Wednesday, November 24, 2010

Cushed MCM Chairs

I finally finished the necessary work on the pair of mid century modern arm chairs I picked up at an estate sale way too long ago (over a year—eek!). They weren't in bad shape but as you can see, they were missing some crucial parts.

I couldn't find webbing material similar to what remained on the chairs, so I opted for some woven straps that reminded me of cotton seatbelts and tacked them down using a staple gun.

The webbing didn't take long to replace but it took me a long time to make these cushions or should I say build up the nerves to get started. I'm no seamstress or upholsterer and was entirely intimidated with the task of making cushions for the chairs. At first I wasn't even sure how to start but after seeing a few similar chairs on craigslist and one identical match in Emily's room on the finale of HGTV's Design Star, I knew I could do it. So, with the first task of project-cushions accomplished, aka growing a pair, I was ready to get my hands dirty.

The second task was finding fabric, which speaking from experience, I knew wasn't going to be easy. I had three basic criteria I needed the fabric to fulfill: 1. neutral color, 2. upholstery quality, 3. I had to like it. Pretty simple huh? Well, let's just talk about that. First I scoured my go-to discount shop in Chicago, Textile Discount Outlet, and when I left empty-handed was highly disappointed. However, I didn't give up and visited three other large fabric stores warehouses, perused the selections at Hobby Lobby, and even stopped at Joann's—still nothing. Then one magical weekend when we were up in Minnesota paying a visit to our friends and family, I was venting my fabric-finding frustration and my friend's boyfriend mention a store in the area that may have something. To all y'all that live in the Twin Cities area, and have a fabric fetish but don't know where to look, let me introduce you to Mill End Textiles (this is the Rochester store).

I hope the photos speak for themselves, but let me tell you that the selection there was fantastic. The Rochester store wasn't extremely large but I easily found fabric for the chair cushions as well as another project I had been needing fabric for. The best part, it was a holiday weekend and everything was discounted on-top of the already terribly low prices. We bought 4 yards for the chairs and only paid $20 and probably have at least 1.5 yards of fabric left. Woo hoo!

With that checked off my list, the next tasks I completed were purchasing foam and finding a box-cushion sewing tutorial online that I could follow easily. Unfortunately, foam is not cheap so I patiently waited for it to go on sale at Joann's and when it did, I was on it like peanut butter on jelly. In the meantime, I found this great tutorial on Sew Mama Sew and read it about a hundred times. I followed the steps to a T, omitting the handles, making one of the seats first. Can you guess which one (I hope not!)?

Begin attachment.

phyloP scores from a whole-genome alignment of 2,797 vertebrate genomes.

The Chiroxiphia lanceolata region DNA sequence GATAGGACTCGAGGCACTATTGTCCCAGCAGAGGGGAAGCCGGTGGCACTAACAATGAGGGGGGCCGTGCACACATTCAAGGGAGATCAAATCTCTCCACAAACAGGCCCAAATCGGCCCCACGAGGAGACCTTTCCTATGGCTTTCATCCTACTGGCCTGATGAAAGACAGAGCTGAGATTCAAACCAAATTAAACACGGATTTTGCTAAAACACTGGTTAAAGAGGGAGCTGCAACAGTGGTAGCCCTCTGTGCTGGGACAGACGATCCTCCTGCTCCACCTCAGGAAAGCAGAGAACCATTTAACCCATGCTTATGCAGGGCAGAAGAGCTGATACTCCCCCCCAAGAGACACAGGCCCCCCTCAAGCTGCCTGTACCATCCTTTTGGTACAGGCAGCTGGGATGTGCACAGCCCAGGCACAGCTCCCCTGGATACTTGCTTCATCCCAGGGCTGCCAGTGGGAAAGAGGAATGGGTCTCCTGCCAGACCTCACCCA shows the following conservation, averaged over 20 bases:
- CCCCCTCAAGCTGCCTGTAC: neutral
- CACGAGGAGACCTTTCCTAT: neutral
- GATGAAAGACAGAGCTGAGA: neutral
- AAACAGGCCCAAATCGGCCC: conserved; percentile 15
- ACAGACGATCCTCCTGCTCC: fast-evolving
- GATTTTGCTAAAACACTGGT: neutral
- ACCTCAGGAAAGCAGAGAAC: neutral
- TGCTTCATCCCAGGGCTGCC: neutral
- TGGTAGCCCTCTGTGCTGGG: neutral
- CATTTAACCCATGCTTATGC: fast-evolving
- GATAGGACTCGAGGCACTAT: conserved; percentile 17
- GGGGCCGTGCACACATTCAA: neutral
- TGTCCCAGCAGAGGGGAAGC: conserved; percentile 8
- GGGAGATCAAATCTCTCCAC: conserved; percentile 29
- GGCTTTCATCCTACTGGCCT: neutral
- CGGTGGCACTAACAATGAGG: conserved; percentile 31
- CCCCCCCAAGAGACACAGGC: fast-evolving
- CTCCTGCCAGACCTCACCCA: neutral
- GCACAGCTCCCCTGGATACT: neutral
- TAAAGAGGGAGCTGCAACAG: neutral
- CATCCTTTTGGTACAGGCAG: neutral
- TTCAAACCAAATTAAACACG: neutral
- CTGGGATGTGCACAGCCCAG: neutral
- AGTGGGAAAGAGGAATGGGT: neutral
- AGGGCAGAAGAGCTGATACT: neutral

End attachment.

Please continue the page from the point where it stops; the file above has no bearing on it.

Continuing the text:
I am so please with my work not only because this project was a huge skill- and time-undertaking (it took about three hours to make one cushion) but because I think I did an excellent job for a first-timer and now we have two more functioning chairs! What do you think? Did you ever think I would actually finish this project?

BTW: According to Urban Dictionary, "cushed meanz dat u feel comfortable".

Tuesday, November 23, 2010

Another episode of Hoarders

Shield your eyes! Anyone who knows me (and most of you do) are probably in shock by the condition of the office in these photos. These first few photos shown here I took just after I set my 2010 action plan (see those curtains, remember when I moved them to the dining room?).

And rather than slowly working on this room throughout the year, over the course of the following months it got worse.

What's that do I hear? Somebody whispering "hoarder!"? I know, I know, this is pretty bad and I would be the first to admit it. I mean look! There are empty wrapping paper rolls, posters delicately laid over the back of my office chair and on the floor, stacks of pillow forms, no empty square inch on the surface of either of our desks, not too mention the hundreds of other things crammed and hidden behind other junk. Can you blame me for never sharing this awful room with you? (Look at Harley peering into the empty box as if to say "What! These boxes are empty?")

I planned on posting a before and after of just the simple clearing out of everything, but I really want you to experience the full before and after effect once I post pictures, and honestly, this room truly is a work-in-progress. So, I leave you today with these images simmering in your creative minds thinking "what will the room look like?"

Thursday, November 18, 2010

HOW's Goodies

In June I took a short hiatus to attend the HOW Design Conference in Denver, Colorado. I had a great time and am very grateful to my employer for sending me. In addition to absorbing as much creativity as I could, and being inspired by the wonderful lecturers, I picked up a boat-load of goodies including the Eat Local screen-printed dish towel that I framed and hung in our mini hallway. Here's an overview shot of my bounty.

Mohawk paper handed out hundreds of these reuseable Baggu shopping bags, which google told me normally cost $8 a sack!

French paper company handed out these awesome frisbees, which Justin and I needed since our former frisbee took a trip down the river last summer.

They also handed out these paper specs that were en masse at the white party.